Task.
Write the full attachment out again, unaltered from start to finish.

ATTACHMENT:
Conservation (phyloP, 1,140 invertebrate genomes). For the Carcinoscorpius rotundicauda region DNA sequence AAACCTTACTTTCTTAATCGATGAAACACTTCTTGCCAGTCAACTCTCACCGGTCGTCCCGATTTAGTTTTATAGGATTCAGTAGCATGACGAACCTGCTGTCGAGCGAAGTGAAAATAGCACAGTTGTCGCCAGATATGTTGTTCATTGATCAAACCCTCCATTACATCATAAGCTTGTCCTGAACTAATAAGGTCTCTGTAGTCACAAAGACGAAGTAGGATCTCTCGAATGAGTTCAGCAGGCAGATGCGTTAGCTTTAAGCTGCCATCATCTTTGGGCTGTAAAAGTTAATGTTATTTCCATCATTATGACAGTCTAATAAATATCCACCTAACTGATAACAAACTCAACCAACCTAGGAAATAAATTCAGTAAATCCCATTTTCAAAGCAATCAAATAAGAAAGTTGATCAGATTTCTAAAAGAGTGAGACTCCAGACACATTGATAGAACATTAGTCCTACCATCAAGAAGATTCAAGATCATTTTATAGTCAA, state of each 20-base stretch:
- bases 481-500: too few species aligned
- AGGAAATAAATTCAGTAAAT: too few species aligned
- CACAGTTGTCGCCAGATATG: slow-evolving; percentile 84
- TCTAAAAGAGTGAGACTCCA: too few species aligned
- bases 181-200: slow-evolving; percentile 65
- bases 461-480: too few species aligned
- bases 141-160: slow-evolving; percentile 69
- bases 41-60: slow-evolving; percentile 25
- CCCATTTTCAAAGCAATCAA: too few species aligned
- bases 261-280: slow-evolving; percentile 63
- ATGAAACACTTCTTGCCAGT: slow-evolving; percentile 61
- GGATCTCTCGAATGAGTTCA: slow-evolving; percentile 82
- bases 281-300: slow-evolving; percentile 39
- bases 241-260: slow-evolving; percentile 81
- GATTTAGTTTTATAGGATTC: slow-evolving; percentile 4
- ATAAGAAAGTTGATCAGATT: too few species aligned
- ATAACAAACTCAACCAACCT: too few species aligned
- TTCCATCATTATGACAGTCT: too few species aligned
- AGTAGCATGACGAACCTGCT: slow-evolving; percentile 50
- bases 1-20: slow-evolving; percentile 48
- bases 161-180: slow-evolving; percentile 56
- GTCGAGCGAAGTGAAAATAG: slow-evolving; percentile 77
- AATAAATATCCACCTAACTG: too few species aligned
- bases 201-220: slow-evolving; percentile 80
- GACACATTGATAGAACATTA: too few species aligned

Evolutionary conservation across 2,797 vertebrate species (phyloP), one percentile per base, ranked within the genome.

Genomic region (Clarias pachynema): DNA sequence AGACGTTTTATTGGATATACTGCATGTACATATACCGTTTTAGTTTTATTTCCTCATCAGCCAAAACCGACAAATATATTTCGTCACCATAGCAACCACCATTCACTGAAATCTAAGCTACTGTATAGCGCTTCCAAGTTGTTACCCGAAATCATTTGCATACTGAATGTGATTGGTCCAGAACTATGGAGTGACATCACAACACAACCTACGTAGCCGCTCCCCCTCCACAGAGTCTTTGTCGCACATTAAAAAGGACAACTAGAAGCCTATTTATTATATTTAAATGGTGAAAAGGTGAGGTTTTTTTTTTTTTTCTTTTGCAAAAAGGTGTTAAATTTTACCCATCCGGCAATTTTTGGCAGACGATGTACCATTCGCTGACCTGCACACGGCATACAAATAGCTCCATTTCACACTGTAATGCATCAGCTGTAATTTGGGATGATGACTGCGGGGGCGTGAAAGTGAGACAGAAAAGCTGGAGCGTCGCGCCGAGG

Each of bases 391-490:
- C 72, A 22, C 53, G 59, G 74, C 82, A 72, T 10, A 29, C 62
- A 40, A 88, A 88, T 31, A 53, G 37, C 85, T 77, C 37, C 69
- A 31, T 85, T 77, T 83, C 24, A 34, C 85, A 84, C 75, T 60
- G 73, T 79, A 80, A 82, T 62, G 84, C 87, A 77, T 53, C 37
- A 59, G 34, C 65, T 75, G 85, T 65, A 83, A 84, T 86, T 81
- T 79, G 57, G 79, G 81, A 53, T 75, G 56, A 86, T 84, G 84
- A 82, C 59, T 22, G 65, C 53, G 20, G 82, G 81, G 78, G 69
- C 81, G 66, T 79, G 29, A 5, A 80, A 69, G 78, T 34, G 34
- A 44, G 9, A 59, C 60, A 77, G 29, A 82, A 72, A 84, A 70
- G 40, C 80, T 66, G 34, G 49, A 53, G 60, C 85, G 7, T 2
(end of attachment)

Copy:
Conservation (phyloP, 1,140 invertebrate genomes). For the Carcinoscorpius rotundicauda region DNA sequence AAACCTTACTTTCTTAATCGATGAAACACTTCTTGCCAGTCAACTCTCACCGGTCGTCCCGATTTAGTTTTATAGGATTCAGTAGCATGACGAACCTGCTGTCGAGCGAAGTGAAAATAGCACAGTTGTCGCCAGATATGTTGTTCATTGATCAAACCCTCCATTACATCATAAGCTTGTCCTGAACTAATAAGGTCTCTGTAGTCACAAAGACGAAGTAGGATCTCTCGAATGAGTTCAGCAGGCAGATGCGTTAGCTTTAAGCTGCCATCATCTTTGGGCTGTAAAAGTTAATGTTATTTCCATCATTATGACAGTCTAATAAATATCCACCTAACTGATAACAAACTCAACCAACCTAGGAAATAAATTCAGTAAATCCCATTTTCAAAGCAATCAAATAAGAAAGTTGATCAGATTTCTAAAAGAGTGAGACTCCAGACACATTGATAGAACATTAGTCCTACCATCAAGAAGATTCAAGATCATTTTATAGTCAA, state of each 20-base stretch:
- bases 481-500: too few species aligned
- AGGAAATAAATTCAGTAAAT: too few species aligned
- CACAGTTGTCGCCAGATATG: slow-evolving; percentile 84
- TCTAAAAGAGTGAGACTCCA: too few species aligned
- bases 181-200: slow-evolving; percentile 65
- bases 461-480: too few species aligned
- bases 141-160: slow-evolving; percentile 69
- bases 41-60: slow-evolving; percentile 25
- CCCATTTTCAAAGCAATCAA: too few species aligned
- bases 261-280: slow-evolving; percentile 63
- ATGAAACACTTCTTGCCAGT: slow-evolving; percentile 61
- GGATCTCTCGAATGAGTTCA: slow-evolving; percentile 82
- bases 281-300: slow-evolving; percentile 39
- bases 241-260: slow-evolving; percentile 81
- GATTTAGTTTTATAGGATTC: slow-evolving; percentile 4
- ATAAGAAAGTTGATCAGATT: too few species aligned
- ATAACAAACTCAACCAACCT: too few species aligned
- TTCCATCATTATGACAGTCT: too few species aligned
- AGTAGCATGACGAACCTGCT: slow-evolving; percentile 50
- bases 1-20: slow-evolving; percentile 48
- bases 161-180: slow-evolving; percentile 56
- GTCGAGCGAAGTGAAAATAG: slow-evolving; percentile 77
- AATAAATATCCACCTAACTG: too few species aligned
- bases 201-220: slow-evolving; percentile 80
- GACACATTGATAGAACATTA: too few species aligned

Evolutionary conservation across 2,797 vertebrate species (phyloP), one percentile per base, ranked within the genome.

Genomic region (Clarias pachynema): DNA sequence AGACGTTTTATTGGATATACTGCATGTACATATACCGTTTTAGTTTTATTTCCTCATCAGCCAAAACCGACAAATATATTTCGTCACCATAGCAACCACCATTCACTGAAATCTAAGCTACTGTATAGCGCTTCCAAGTTGTTACCCGAAATCATTTGCATACTGAATGTGATTGGTCCAGAACTATGGAGTGACATCACAACACAACCTACGTAGCCGCTCCCCCTCCACAGAGTCTTTGTCGCACATTAAAAAGGACAACTAGAAGCCTATTTATTATATTTAAATGGTGAAAAGGTGAGGTTTTTTTTTTTTTTCTTTTGCAAAAAGGTGTTAAATTTTACCCATCCGGCAATTTTTGGCAGACGATGTACCATTCGCTGACCTGCACACGGCATACAAATAGCTCCATTTCACACTGTAATGCATCAGCTGTAATTTGGGATGATGACTGCGGGGGCGTGAAAGTGAGACAGAAAAGCTGGAGCGTCGCGCCGAGG

Each of bases 391-490:
- C 72, A 22, C 53, G 59, G 74, C 82, A 72, T 10, A 29, C 62
- A 40, A 88, A 88, T 31, A 53, G 37, C 85, T 77, C 37, C 69
- A 31, T 85, T 77, T 83, C 24, A 34, C 85, A 84, C 75, T 60
- G 73, T 79, A 80, A 82, T 62, G 84, C 87, A 77, T 53, C 37
- A 59, G 34, C 65, T 75, G 85, T 65, A 83, A 84, T 86, T 81
- T 79, G 57, G 79, G 81, A 53, T 75, G 56, A 86, T 84, G 84
- A 82, C 59, T 22, G 65, C 53, G 20, G 82, G 81, G 78, G 69
- C 81, G 66, T 79, G 29, A 5, A 80, A 69, G 78, T 34, G 34
- A 44, G 9, A 59, C 60, A 77, G 29, A 82, A 72, A 84, A 70
- G 40, C 80, T 66, G 34, G 49, A 53, G 60, C 85, G 7, T 2